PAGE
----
Our winter 2010 issue looks beyond the media hype and into the long-range migrations of great white sharks, examines the Concord Naval Weapons Station’s wildlife and landscape as well as its development and preservation possibilities, looks at an artist’s vision of educating San Franciscans about local endangered species while promoting public transit, explores the unusual rock formations and abundant plant and animal life of Castle Rock State Park in the Santa Cruz Mountains, and elucidates the awesome phenomenon of huge wintertime aggregations (rafts) of ducks in San Francisco and Tomales bays. Cover photo by Jason Bradley/Green Stock Media, greenstockmedia.com.
Our winter 2010 issue looks beyond the media hype and into the long-range migrations of great white sharks
The high ridges and sandstone outcrops at Castle Rock have fascinated adventurers from explorer George Vancouver to the pioneers of modern rock climbing. Prolific wildflowers, great views, and an 80-foot waterfall add to the allure.
Climbing | Geology
The hills above the Concord Naval Weapons Station are part of a property proposed for development by local builder Albert Seeno’s Discovery Builders. But local open space advocates are hoping to negotiate protections for this vital greenbelt between Concord and Pittsburg.
San Francisco’s first fully off-the-grid building comes to Bayview-Hunters Point, thanks to the nonprofit Literacy for Environmental Justice. The new EcoCenter is a working model of sustainability in a neighborhood that knows firsthand the costs of conventional waste management and power generation.
River advocate David Yearsley continues his quest to connect people of all ages to the Petaluma River, now with a Petaluma River Heritage Center that focuses on boating, boatbuilding, and wetland restoration.
Restoration work along Marin County’s Redwood Creek is making this watershed more habitable for the state's southernmost run of coho salmon, while activists push for new protections in the Lagunitas watershed, home to California's largest remaining runs of these once-plentiful fish.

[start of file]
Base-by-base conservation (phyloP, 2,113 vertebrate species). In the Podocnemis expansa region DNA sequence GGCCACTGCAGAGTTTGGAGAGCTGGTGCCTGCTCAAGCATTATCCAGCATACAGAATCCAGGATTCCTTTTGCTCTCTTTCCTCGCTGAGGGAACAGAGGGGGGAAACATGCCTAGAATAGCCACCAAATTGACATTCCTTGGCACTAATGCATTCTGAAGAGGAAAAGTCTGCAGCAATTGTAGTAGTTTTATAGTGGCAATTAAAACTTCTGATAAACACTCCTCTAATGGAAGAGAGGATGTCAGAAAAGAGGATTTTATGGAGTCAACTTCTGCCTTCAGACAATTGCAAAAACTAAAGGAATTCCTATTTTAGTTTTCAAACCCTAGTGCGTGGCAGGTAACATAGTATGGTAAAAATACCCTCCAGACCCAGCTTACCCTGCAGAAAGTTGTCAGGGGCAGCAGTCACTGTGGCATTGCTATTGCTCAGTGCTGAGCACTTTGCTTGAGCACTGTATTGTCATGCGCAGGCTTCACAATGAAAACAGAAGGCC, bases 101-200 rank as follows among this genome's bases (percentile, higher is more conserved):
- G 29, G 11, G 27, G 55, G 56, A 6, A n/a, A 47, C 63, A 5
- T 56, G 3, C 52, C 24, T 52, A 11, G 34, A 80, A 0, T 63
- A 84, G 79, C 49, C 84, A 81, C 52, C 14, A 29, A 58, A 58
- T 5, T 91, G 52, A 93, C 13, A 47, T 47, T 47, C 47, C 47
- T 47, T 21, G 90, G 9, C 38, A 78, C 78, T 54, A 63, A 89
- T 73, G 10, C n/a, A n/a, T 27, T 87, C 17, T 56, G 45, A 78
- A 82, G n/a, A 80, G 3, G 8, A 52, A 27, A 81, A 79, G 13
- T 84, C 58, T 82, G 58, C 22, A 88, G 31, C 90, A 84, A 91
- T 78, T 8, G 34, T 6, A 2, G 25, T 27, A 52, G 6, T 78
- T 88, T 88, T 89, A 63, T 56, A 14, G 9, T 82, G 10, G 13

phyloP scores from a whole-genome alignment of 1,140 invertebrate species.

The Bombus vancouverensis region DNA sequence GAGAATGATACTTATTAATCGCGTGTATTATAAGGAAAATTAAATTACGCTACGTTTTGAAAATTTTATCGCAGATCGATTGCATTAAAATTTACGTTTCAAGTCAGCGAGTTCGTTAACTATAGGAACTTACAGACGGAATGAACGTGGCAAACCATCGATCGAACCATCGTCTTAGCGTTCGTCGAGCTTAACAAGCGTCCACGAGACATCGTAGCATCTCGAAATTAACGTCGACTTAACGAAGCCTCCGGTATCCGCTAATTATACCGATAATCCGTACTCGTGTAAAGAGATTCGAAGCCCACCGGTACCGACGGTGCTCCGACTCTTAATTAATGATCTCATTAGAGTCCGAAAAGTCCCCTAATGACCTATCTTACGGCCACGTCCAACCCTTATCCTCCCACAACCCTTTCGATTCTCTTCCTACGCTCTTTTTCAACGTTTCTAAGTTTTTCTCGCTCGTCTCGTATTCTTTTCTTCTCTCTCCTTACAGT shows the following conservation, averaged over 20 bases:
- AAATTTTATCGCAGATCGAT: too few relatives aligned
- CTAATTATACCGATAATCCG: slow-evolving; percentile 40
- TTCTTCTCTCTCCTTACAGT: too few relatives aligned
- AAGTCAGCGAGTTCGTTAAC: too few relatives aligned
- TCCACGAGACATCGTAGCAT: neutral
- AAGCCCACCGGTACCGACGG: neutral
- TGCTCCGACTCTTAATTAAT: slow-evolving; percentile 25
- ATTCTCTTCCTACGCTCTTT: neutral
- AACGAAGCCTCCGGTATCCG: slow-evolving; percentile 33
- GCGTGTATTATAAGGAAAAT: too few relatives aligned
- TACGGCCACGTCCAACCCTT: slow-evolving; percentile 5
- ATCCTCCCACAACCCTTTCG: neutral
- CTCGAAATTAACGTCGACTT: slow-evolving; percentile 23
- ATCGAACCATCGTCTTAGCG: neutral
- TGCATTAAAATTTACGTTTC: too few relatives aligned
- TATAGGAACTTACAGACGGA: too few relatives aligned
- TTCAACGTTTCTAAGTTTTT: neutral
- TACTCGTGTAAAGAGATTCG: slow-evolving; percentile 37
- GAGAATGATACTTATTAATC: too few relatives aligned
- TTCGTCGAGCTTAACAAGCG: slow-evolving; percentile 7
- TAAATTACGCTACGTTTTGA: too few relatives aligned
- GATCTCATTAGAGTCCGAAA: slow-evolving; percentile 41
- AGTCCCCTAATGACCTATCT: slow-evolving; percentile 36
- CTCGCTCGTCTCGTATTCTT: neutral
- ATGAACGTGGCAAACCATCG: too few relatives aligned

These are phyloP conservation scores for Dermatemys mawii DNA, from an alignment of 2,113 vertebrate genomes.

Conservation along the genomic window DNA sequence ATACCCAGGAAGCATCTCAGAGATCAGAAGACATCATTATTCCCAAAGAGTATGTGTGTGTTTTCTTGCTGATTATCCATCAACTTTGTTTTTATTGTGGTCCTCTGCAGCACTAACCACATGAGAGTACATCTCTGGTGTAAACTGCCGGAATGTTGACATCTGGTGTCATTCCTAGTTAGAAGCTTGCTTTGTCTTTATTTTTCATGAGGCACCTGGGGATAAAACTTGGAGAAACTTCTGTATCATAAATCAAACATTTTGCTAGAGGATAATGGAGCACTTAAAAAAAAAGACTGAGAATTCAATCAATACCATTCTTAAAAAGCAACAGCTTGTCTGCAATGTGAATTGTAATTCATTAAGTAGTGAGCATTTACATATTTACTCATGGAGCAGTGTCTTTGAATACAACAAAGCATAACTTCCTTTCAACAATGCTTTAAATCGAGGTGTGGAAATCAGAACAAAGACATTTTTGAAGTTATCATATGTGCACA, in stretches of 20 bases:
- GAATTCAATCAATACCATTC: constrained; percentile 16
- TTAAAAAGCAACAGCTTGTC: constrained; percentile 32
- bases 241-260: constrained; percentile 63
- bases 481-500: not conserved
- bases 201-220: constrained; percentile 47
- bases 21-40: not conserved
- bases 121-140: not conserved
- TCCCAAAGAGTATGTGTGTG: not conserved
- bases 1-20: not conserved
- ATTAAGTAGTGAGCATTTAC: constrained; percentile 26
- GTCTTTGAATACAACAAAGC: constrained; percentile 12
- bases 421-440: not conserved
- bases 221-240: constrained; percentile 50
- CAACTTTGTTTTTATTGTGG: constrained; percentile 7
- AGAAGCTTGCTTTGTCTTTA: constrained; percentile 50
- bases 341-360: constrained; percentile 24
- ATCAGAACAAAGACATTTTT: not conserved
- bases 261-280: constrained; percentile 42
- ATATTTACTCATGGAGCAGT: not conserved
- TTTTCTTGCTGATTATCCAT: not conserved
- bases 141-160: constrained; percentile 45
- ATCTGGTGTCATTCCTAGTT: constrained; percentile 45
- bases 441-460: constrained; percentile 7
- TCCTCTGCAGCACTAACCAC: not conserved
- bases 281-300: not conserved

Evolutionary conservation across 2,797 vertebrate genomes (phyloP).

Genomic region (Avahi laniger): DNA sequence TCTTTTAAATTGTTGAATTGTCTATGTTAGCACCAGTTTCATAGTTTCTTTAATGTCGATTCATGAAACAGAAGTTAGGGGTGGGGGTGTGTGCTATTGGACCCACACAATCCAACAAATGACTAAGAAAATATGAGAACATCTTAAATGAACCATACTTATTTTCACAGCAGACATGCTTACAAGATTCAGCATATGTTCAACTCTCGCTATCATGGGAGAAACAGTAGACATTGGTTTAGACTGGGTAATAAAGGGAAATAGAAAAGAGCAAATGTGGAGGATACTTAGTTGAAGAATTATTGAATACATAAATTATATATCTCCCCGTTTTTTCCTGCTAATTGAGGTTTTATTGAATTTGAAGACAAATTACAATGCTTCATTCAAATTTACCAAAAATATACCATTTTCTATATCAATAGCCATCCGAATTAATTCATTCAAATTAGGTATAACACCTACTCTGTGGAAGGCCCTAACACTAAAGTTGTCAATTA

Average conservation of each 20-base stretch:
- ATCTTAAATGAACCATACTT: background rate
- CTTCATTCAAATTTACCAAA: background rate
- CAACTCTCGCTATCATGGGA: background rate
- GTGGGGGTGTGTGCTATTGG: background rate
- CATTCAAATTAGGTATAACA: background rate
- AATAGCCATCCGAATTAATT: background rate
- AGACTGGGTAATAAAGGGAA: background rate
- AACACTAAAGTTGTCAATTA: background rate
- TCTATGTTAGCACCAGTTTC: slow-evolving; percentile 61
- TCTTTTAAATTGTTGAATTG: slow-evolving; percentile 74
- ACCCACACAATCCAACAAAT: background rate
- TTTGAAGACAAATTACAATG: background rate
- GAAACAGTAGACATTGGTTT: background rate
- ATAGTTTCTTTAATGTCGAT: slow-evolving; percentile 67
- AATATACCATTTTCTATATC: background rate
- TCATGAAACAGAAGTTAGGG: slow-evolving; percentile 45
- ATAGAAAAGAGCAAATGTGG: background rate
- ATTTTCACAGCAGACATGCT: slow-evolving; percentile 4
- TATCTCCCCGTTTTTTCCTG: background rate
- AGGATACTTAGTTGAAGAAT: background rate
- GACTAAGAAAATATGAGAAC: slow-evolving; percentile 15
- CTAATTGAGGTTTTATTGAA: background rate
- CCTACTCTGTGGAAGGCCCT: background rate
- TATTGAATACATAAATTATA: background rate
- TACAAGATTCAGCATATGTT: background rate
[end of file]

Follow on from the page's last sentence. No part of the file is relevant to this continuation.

Stewardship | Water
The remarkable Davidson Sea Mount has gained new protections as part of the Monterey Bay National Marine Sanctuary. This and other nearby seamounts attract spectacularly diverse sea life.
Turns out this little songbird is a little fiercer than most: Loggerhead shrikes eat mostly grasshoppers and other insects in summer, but in winter they go after larger prey, including other birds. But they lack the sharp talons of raptors, so they use thorns or the barbs on barbed wire to finish the job.
Celebrating, and studying, the cycles of life in the Bay Area is part of our work here at Bay Nature. It’s also a great way to notice changes in local ecosystems. Explaining those changes is not so easy...
At first glance the tan building blends into the rest of Petaluma's Casa Grande High School. It's nondescript from the outside, but it houses a rare kind of conservation organization, the United Anglers of Casa Grande. The high school students in the club run their own hatchery, and learn more about salmon than most folks ever know...
Stewardship | Water
Might the streets we travel have once been migratory corridors for other species, now displaced and threatened by our urban ways? Did butterflies pass by this way, looking for mates, or did salmon swim up a creek long since buried? Could we once again share this landscape and these corridors with other species, if our own daily migrations became more communal--a few buses in place of a swarm of cars, a single train where SUVs now reign?
The great rafts of ducks on San Francisco and Tomales bays, mostly surf scoter, greater and lesser scaup, and canvasback, are a wintertime spectacle. Scoter flocks can range from many hundreds to a few thousand birds. Why do they form these aggregations?
The Bay | Wildlife
A world awaits discovery under almost any humble log in winter, whether it’s in your backyard or deep in the woods. Lift that log and make some new discoveries. Just be sure to put that log back carefully...
Kids and Nature | Wildlife
Fast, silent, and deadly, the great white shark has long evoked both fear and awe among those who live, work, and play along the California coast. Yet for all its press--both good and bad--we've known remarkably little about the life of this iconic creature. But recent scientific studies using pioneering tracking techniques are finally giving us a better look at the white shark's wide-ranging haunts and habits.
Fenced off in plain sight for decades, the Concord Naval Weapons Station is the largest piece of undeveloped, unprotected land in Contra Costa County. Now, after years of debate and planning, a large portion of the former base is poised to become a major new regional park, as well as a critical open space link and wildlife corridor stretching from the summit of Mount Diablo to the shores of Suisun Bay.